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February 4, 2020 Nonfiction

After the Agony of Life 

Megan Williams

After the Agony of Life  photo

My first boyfriend thought that blood was ugly, terrible, putrid. He cringed at my paper-cuts and pimples. He was angry that I bled the first time we had sex. Or so he told me when I woke up.

In the musical Les Misérables, Eponine sings “A Little Fall of Rain” after she’s struck by a stray bullet. In the book Les Misérables, it is not raining while Eponine dies. She is simply bleeding so much that she believes it is raining. So saturated in blood that her brain belies reason.

When I woke up, my head throbbed hard once then felt dreamlike. Untethered. I smoothed my shaking hand over its strangest spot like one might soothe a spooked horse. My fingers felt a spiderweb fracture, my skull’s first fault line. Such discovery is not easy. A second voyage between my legs would not bring the same results. Instead, my hand slick with blood.

My first boyfriend’s name was Isaac. His father’s name was Abraham. Perhaps this portends an ancestral fate. A promise for future blood-letting—never from one another, but from the sacrificial animal substituted all those years ago.

When Marius holds Eponine’s dead body, he kisses her forehead. I do not think this would have been the case had my boyfriend swung his soccer trophy a bit harder and stopped my heart for good.

I bled for days afterward—woke in the night to feel my thighs wet, dripped on the shower floor, ruined four pairs of underwear.

I did not bleed a week later when I was supposed to.

The absence of blood was worse than its constant presence. I pressed a hand to my stomach and willed it empty. I wore pads in the hope that one minute, between classes, I might start my period magically.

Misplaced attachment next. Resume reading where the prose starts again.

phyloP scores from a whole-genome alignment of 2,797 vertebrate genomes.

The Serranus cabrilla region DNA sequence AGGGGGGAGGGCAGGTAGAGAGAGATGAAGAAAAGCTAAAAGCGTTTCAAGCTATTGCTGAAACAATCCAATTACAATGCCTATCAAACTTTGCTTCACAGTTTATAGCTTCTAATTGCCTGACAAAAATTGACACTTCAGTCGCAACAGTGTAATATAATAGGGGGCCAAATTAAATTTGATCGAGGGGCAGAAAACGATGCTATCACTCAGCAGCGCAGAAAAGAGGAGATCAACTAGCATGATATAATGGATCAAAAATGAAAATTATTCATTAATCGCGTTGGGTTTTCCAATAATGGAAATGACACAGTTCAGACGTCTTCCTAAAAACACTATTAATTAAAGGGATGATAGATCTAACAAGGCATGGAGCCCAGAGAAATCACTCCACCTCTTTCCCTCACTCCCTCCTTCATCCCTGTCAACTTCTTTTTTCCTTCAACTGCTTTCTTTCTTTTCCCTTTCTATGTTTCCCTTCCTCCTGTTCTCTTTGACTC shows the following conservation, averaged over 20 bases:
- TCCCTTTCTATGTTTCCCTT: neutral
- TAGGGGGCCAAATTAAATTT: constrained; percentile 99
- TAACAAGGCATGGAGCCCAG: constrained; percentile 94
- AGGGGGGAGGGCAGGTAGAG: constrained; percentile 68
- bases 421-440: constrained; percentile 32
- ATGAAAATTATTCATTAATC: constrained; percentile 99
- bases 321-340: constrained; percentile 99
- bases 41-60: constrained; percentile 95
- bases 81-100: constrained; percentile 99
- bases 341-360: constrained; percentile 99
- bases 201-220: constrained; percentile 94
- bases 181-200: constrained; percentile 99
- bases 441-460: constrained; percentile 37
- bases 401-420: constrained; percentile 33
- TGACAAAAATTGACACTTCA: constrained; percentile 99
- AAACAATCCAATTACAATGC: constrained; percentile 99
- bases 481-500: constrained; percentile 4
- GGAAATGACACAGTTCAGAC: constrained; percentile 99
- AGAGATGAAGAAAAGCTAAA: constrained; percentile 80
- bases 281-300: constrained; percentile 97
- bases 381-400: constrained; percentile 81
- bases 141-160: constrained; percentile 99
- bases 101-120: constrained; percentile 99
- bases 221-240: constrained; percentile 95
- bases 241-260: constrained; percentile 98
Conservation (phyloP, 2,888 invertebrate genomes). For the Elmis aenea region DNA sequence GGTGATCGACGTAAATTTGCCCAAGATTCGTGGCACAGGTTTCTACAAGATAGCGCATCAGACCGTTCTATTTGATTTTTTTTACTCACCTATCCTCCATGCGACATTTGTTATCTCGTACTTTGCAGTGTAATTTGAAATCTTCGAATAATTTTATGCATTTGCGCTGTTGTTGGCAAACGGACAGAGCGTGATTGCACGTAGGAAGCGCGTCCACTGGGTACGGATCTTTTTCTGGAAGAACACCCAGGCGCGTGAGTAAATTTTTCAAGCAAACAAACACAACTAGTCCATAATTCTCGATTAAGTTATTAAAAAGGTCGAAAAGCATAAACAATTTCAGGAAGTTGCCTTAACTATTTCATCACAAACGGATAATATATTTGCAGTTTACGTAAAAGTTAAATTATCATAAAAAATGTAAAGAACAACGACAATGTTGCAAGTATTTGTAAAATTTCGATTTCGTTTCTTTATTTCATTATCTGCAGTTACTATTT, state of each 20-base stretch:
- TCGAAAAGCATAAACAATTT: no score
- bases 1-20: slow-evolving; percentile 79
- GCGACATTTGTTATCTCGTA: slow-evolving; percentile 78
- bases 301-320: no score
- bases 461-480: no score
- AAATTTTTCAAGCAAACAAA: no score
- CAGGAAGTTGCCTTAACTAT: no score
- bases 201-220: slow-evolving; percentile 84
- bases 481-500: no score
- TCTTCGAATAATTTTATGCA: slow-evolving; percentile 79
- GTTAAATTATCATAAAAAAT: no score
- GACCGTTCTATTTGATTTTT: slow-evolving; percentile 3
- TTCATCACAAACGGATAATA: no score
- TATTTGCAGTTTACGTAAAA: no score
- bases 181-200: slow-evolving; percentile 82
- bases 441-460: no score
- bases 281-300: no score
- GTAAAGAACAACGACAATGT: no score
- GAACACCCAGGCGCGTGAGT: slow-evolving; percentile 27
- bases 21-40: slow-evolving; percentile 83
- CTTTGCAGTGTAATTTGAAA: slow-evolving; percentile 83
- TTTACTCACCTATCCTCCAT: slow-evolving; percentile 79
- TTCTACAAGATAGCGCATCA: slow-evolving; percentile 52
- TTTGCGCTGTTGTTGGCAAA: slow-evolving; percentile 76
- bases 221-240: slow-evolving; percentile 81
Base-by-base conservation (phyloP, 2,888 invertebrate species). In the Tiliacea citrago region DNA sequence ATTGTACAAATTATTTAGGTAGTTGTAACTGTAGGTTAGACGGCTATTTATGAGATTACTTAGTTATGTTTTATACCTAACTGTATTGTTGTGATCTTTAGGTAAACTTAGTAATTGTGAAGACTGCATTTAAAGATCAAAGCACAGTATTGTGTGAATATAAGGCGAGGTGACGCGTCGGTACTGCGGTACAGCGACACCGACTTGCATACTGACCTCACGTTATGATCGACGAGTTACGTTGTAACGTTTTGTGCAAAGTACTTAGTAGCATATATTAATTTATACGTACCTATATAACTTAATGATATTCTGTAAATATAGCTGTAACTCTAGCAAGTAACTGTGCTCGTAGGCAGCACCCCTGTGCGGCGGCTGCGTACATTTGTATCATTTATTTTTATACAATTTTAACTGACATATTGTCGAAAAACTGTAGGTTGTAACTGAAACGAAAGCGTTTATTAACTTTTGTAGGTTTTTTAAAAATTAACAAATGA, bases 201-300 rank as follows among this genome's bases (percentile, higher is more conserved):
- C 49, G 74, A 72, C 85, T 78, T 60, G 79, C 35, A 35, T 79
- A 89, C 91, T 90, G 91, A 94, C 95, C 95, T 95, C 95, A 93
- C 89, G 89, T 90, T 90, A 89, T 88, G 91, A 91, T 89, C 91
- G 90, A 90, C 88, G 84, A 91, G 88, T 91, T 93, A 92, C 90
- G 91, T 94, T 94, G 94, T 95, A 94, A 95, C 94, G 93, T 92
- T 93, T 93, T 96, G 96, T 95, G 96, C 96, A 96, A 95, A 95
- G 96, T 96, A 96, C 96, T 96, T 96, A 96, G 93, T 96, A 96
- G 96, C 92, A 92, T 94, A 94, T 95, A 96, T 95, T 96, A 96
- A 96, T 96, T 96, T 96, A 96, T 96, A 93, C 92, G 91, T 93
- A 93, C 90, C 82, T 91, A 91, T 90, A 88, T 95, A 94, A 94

Isaac might kill me if he found out I wasn’t bleeding. But he also might kill me if I broke things off. So there I went, to the place I nearly died, staring out his bedroom window at the Ohio River and wondering whether he would have dumped my body there. I’d be too blue for blood by the time they found me.

The chapter in which Eponine bleeds out is called The Agony of Death After the Agony of Life. Hers is not the sweet, short ballad one sees in the show. She drags her body to the man she loves and bites her dress through death-rattles. She sweats and shakes for hours. She is never happy.

In that liminal space of ten weeks, I wondered when death would get me. Even as my body shifted to support new life, I felt its call. I came back to the wrong side of the world.

My boyfriend felt the slight swell of my stomach. He realized I hadn’t been bleeding. I met the floor of his bedroom, o soft stale carpet, like one greets an abandoned friend. His foot connected with my stomach much the same way. Such reunions aren’t easy.

Isaac did not think bruises were ugly, terrible, putrid. He left me more bruise than body. It took thirteen hours—for which I was alone—for the bleeding to start.

If you lose over forty percent of the blood in your body, you will die.

I just learned that.

Then, I wanted to Google how much blood could be lost before I was nothing but bones, sheared and skinned as Abraham’s ram. I wanted to a lot, but my phone was in my bedroom, and I was in the bathtub, and moving hurt.

Every twitch of my stomach sent fresh blood streaming down my legs and onto the porcelain. I could not think of what else would leave my body with the blood. What small something might slip out of me.

The agony of death, after the agony of life. How certain I was of my impending expiration—how badly I wanted it. When I heard a small voice from down the drain say I deserved to die; that I was a bad mother in the Old Testament tradition.

I was a year younger than Eponine. Fifteen. I lost so much blood that, like her, my brain belied logic. I felt far too much of it pooled below my legs.

And so I truly believed, at the worst of it, when my body seized through one big death rattle: This bath is filling up so fast, and I don’t even remember turning on the water.

image: Aaron Burch